Hi, my name is Jihong Huang and I have finished my third year in computer science and statistics at the University of Toronto. During this summer, I had the great chance to work on my ROP399 project under the guide of Dr. Pascal Tyrell. In such a pandemic, everything was a bit different from usual, including this program. Still, I would like to share my experience and lessons from this summer with you!
After three years in the university and so many different courses in statistics and computer science, I thought that I was totally prepared to take a try in some research projects with knowledge learnt in lectures. However, it turned out that my thoughts were completely wrong! Everything was different from the lectures, where professors will teach step by step with detailed notes. I needed to create my own proposal and design the experiments, independently like a scholar instead of a student. Despite Dr. Tyrrell’s help, I struggled to figure out my schedule for the project. Such an experience was quite unique and special to me compared with time in lecture assignments.
After all the setups, I began to handle the coding part of my project. I picked YOLOv3 as my application of bounding box regression. YOLOv3 is one of the most popular bounding box regression algorithms and it already has excellent performances in many fields. At the same time, it has its complex structures and mechanisms that are longer and more complicated than any code that I have ever learnt. It looks like only the combination of classification and localization, where each single algorithm is easy to understand but the combination is much more advanced than my lectures notes! It took me weeks to roughly figure out its mechanism. Then, I devoted myself to debugging the code. That was difficult, as I was not familiar with most of the packages used. Some issues were caused by different versions of packages, while some were made by subtle wrong code. The adjustments of hyperparameters were also annoying as I usually could not find the optimal solutions for them. Thanks to the great help from Mauro, I finally made my code work on the server successfully.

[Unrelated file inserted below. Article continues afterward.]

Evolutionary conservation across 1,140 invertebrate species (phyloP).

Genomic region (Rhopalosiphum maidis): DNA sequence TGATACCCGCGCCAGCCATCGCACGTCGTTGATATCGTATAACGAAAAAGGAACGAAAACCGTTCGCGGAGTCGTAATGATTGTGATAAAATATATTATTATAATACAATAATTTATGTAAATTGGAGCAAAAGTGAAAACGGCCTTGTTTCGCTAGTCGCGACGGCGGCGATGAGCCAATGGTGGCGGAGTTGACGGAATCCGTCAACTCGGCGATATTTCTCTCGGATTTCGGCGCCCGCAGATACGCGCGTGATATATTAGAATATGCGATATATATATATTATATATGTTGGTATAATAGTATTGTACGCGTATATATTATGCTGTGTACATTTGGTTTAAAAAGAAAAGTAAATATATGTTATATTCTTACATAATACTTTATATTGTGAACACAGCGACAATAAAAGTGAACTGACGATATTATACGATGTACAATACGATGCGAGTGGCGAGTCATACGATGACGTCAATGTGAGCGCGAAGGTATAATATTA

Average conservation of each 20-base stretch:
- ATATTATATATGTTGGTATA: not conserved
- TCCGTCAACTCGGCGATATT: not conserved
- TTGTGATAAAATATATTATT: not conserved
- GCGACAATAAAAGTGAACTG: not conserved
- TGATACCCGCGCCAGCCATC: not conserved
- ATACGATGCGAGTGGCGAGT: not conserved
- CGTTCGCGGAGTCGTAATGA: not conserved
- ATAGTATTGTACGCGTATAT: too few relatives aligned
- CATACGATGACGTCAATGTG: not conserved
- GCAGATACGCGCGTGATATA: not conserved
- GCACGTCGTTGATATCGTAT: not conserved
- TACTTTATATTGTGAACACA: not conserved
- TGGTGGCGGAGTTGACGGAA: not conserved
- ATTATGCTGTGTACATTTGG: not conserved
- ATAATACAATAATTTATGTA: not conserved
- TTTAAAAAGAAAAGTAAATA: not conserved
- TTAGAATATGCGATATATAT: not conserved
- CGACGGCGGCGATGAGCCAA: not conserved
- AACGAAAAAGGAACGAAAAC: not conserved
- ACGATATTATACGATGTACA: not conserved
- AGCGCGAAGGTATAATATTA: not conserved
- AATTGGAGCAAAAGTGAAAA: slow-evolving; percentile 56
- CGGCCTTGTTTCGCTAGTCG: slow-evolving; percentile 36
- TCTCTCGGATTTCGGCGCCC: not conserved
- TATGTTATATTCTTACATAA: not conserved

At the end of the whole trip in my project, I gained a lot of advanced knowledge about bounding box regression and many relating packages, which I would probably never touch before my graduation if I did not take this project. However, my most precious lessons are not about any specific coding ability. The most important lesson is what scientific research is and how it should be done. I learnt that it is very important to make a clear and specific proposal as the plan in the beginning as it would provide the guidelines for any further experiments on coding. Otherwise, it would be easy to go off track and lose the initial goal when thousands of lines of code overwhelm. Also, there could always be failures in scientific research. I spent more than half of my time making and fixing mistakes during the project, which frustrated me a lot in the process. My final conclusion was suggesting that the algorithm selected was not performing well. But they were all common in scientific research. As we learn from failures, the failures are meaningful, and we could make further progress based on them. Thanks to the help from Dr. Tyrrell and all other lab members, it was them that helped me out of frustration during the project and offered me valuable advice.
After this project of three months, I learnt a lot from my first try in the world of scientific research, including coding skills and scientific spirits. This experience provided me with important guidance on my future direction of study and I think all the time and efforts are worthwhile.
– Jihong Huang